Recently the Arkansas Department of Health announced proposed changes to rules and regulations governing reporting requirements for abortion providers.
Under Arkansas law, doctors who perform abortions must report to the Health Department basic information such as the probable age of each unborn child aborted; the race, age, and marital status of the mother; and so on.
Arkansas’ new Woman’s Right to Know Act of 2015 requires abortion providers to report to the Health Department the number of informed consent certifications received each month. That means the doctor must file a report with the Department of Health each month stating how many women gave their informed consent to having an abortion that month.
This kind of reporting seems mundane, but in fact it helps ensure Arkansas’ laws are being followed.
Arkansas has what may be the strongest informed-consent law for abortion in the country. The law ensures women are given as much information as possible about abortion, its risks, and its alternatives–as well as 48 hours to think things over–before having an abortion.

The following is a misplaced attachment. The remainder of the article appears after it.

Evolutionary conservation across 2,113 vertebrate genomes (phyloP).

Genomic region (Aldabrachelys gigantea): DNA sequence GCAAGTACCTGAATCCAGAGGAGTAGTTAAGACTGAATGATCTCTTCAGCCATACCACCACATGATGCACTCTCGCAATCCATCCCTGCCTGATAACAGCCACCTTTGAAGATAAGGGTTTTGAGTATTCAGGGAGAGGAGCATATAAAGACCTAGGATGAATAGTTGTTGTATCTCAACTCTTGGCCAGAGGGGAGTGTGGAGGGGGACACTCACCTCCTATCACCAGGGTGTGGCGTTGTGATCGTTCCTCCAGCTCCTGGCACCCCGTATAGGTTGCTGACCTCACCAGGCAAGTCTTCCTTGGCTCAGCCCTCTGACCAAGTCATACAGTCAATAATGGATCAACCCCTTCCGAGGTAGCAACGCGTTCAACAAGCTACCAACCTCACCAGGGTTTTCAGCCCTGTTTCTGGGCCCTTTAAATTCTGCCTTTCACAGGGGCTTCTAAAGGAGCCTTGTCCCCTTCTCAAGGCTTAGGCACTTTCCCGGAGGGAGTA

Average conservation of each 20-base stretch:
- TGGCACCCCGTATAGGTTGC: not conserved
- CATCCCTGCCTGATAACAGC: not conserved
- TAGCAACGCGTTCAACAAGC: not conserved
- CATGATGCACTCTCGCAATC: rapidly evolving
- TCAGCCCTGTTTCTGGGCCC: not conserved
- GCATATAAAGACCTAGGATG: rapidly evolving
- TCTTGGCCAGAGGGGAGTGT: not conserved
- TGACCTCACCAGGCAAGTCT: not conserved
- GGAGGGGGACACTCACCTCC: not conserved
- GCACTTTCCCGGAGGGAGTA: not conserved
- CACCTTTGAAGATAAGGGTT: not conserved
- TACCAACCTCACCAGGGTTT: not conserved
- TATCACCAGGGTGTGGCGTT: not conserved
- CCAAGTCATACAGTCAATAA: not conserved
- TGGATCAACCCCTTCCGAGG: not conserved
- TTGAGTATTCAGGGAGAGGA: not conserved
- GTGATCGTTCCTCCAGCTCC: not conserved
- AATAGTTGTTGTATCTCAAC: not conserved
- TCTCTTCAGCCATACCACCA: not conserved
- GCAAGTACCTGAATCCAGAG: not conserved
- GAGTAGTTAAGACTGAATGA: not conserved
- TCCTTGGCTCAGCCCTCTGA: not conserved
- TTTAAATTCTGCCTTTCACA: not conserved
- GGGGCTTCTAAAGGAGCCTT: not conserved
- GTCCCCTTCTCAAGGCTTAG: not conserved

If a woman decides to go through with the procedure, she must sign a statement giving her informed consent to the abortion. That is what is reflected in these monthly reports.
The proposed changes to the rules and regulations are extremely brief, but they help provide oversight to ensure Arkansas’ informed-consent laws are being honored.
Jerry is the founder and president of Family Council. He began Family Council in 1989 after a successful effort to amend the Arkansas Constitution to prevent the use of public funds for abortions. He and his wife reside in Little Rock. They have four sons.